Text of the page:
Data analysis

Data was analysed using Stata version 14 [46]. The outcome variables were the four domains of the WHOQOL-BREF and the 12 questions of the disability/functional impairment schedule of the MINI. The exposures were the seven cognitive domains on the MCCB. Sociodemographic characteristics were also classified as covariates. Descriptive statistics were used to determine the mean scores of the participants on the various tools. Pearson correlation coefficients were calculated between the scores of the seven different cognitive domains and WHOQOL-BREF domains. Linear regression analyses were performed to determine the association between impairment in specific cognitive domains and the four domains of quality of life, controlling for age and gender. Similarly, linear regression analyses were performed to determine the association between impairment in specific cognitive domains and the 12 variables of the MINI disability schedule. In all regression analyses, we controlled for age gender and level of education.

Results

Patient characteristics

94 participants with a first episode of psychosis were enrolled but only 90 participants had complete data collected which was entered into regression analyses. The median age of the sample was 26 years [IQR 21–33]. Most participants were female sex (75.5%), single (55.4%) and unemployed (51.1%). Additionally, most participants were presenting to the hospital for the first time (85.4%) and 12% of FEP patients had previously received antipsychotic medication for less than six weeks' duration. There was a wide variation in the duration of untreated psychosis with the mean time between the onset of symptoms and presenting to the hospital was 1 year [SD 3.05, range (0–18)]. Other participant characteristics are highlighted in Table 1.

Table 1 Baseline patient characteristicsa

Cognitive function of the participants

The mean standardized z scores for the 7 different cognitive domains are highlighted in the Table 2. All mean participant scores were lower than healthy controls in all the seven cognitive domains. Mean standardized score performance was best in the social cognition domain [mean (SD): − 0.55 (1.72)] and worst in the reasoning and problem solving domain [mean(SD): − 1.94 (2.20)].

Table 2 Mean standardized scores for the 7 cognitive domains

Association between quality of life and cognitive impairment

The mean (SD) scores of the quality of life domains were 55.5 (1.9), 59.1(2.2), 45.5(2.6) and 51.3(2.3) for the physical health, psychological, social relationships and environment domains respectively. Significant associations remain only for the association between the reasoning and problem solving cognitive domains with the psychological domain on the WHOQOL-BREF tool [β = 3.16(CI 0.34–5.97; p value = 0.029)]. Regression coefficients between the other cognitive and QOL domains are shown in the Table 3.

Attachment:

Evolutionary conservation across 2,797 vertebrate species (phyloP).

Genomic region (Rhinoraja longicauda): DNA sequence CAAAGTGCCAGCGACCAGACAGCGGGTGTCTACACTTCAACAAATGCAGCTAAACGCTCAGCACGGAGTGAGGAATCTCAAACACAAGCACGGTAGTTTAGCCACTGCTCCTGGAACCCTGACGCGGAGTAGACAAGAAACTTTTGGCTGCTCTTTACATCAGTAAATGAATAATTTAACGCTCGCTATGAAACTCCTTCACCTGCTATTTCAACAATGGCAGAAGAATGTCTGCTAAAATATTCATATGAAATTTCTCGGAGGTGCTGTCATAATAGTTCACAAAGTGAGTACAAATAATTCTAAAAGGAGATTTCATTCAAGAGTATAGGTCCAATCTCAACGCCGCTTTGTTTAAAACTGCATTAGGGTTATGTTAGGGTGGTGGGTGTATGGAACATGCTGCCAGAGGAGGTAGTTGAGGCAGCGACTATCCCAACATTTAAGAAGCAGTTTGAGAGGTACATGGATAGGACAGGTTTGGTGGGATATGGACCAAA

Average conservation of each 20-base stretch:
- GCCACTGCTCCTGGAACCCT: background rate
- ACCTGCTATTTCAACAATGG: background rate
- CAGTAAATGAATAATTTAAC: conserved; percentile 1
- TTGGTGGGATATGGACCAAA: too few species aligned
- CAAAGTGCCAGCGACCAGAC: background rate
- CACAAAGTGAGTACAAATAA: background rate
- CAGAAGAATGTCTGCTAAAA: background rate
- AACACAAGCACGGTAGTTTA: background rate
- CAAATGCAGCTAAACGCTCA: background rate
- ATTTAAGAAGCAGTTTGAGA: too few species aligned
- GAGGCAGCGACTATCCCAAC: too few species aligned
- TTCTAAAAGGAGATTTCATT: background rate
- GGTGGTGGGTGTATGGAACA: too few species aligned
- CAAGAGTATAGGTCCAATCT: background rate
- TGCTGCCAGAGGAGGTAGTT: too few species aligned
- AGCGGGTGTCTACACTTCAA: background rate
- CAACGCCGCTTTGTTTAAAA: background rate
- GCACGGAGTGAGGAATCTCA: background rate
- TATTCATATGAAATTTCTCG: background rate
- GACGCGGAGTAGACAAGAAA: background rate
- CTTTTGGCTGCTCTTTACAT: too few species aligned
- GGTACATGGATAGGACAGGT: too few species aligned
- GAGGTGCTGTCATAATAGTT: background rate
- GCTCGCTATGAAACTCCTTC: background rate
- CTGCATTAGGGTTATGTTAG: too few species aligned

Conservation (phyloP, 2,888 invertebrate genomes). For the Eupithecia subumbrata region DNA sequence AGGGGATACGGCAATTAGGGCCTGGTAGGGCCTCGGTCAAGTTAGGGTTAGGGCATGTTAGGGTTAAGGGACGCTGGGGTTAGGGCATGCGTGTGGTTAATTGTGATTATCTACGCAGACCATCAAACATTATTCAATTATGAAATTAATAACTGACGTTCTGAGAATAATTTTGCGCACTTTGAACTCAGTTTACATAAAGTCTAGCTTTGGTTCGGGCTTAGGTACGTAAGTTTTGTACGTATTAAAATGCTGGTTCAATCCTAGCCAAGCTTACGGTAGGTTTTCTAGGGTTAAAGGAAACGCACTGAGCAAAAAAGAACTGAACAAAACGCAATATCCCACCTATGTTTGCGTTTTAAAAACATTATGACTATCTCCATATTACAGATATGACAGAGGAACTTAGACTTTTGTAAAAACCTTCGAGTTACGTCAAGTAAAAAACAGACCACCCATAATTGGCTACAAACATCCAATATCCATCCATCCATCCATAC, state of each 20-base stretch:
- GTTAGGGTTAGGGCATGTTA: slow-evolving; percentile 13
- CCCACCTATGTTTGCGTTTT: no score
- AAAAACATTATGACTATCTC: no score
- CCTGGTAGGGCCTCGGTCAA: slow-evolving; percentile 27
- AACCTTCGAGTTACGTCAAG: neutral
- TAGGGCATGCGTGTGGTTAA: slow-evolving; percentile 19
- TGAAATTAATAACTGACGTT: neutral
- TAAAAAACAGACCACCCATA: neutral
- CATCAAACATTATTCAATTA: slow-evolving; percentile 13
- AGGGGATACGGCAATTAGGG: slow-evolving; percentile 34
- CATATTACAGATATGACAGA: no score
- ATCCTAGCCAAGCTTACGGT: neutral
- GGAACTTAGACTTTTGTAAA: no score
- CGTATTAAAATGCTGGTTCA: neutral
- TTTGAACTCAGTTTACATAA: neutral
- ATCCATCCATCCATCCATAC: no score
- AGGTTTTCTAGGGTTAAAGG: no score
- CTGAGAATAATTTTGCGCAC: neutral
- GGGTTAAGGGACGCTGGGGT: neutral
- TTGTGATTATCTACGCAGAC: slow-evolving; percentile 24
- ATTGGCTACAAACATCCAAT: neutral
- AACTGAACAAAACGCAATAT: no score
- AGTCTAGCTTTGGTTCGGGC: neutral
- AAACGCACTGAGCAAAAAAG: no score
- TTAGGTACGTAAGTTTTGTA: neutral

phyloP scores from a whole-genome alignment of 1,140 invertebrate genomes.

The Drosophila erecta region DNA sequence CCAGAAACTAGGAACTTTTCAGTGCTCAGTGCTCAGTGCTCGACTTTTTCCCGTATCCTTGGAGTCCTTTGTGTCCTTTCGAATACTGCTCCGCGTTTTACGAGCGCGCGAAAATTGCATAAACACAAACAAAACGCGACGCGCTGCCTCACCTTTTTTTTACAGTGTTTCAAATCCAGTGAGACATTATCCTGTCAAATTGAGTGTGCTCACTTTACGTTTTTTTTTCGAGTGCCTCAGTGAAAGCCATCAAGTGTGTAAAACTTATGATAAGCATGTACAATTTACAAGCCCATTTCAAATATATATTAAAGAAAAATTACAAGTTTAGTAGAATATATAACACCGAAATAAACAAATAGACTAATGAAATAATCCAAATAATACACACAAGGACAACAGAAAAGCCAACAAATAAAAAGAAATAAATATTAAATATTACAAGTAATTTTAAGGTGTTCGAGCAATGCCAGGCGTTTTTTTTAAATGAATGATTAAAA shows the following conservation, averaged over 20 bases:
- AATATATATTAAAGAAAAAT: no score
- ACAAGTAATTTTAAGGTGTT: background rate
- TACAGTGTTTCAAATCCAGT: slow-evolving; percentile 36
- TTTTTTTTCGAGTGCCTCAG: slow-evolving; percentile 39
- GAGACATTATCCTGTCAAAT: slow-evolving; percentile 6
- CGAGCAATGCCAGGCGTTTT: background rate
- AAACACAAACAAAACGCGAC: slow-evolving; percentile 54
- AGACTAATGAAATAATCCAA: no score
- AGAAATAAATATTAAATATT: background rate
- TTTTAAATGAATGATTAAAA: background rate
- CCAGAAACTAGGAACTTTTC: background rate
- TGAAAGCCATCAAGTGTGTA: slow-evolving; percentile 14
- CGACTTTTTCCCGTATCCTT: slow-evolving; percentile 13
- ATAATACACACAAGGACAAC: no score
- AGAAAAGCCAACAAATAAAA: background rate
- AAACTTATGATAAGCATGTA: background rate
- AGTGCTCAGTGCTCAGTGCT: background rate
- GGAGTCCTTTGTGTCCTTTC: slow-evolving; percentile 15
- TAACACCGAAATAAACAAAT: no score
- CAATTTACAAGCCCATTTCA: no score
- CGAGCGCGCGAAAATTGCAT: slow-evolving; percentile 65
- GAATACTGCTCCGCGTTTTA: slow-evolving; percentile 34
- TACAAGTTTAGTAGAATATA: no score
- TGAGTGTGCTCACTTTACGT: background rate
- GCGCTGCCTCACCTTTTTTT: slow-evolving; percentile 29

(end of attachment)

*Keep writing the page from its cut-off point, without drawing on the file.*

Table 3 Association between cognitive impairment and QOL (outcome)—adjusted for age, gender, education level

Association between functional impairment and cognitive impairment

For functional impairment, most participants (96.6%) reported that the symptoms had “disrupted their ability to function at work or at school.” The proportions of patients who reported how much the symptoms had caused impairment in the different questions on the MINI are shown in Table 4.

Table 4 Functional impairment symptoms in the study sample

Only 2 out of 90 participants reported not present on all the 12 items of the MINI version 7.0.2 includes a section that assesses for disability/functional impairment. Four cognitive domains of speed of processing [β = 0.92, p = 0.018], working memory [β = 0.64, p = 0.017], visual learning and memory [β = 0.63, p = 0.002] and reasoning and problem solving [β = 0.45, p = 0.015], were associated with the functional impairment items of “the condition having an impact on other members of the family.” Visual learning and memory was associated with “ability to take care of self” [β = − 0.31, p = 0.038]. Social cognition was associated with ““aggressive or disruptive behaviour” [β = − 0.54, p = 0.003]. Other regression coefficients are shown in Table 5.

Table 5 Association between CI and FI (outcome)—adjusted for gender, education level

Discussion

We found that cognitive impairment was associated with both functional impairment and quality of life in Ugandan first episode psychosis patients. However different cognitive domains were associated with different patient outcomes.

Association between impairment in different cognitive domains and functional impairment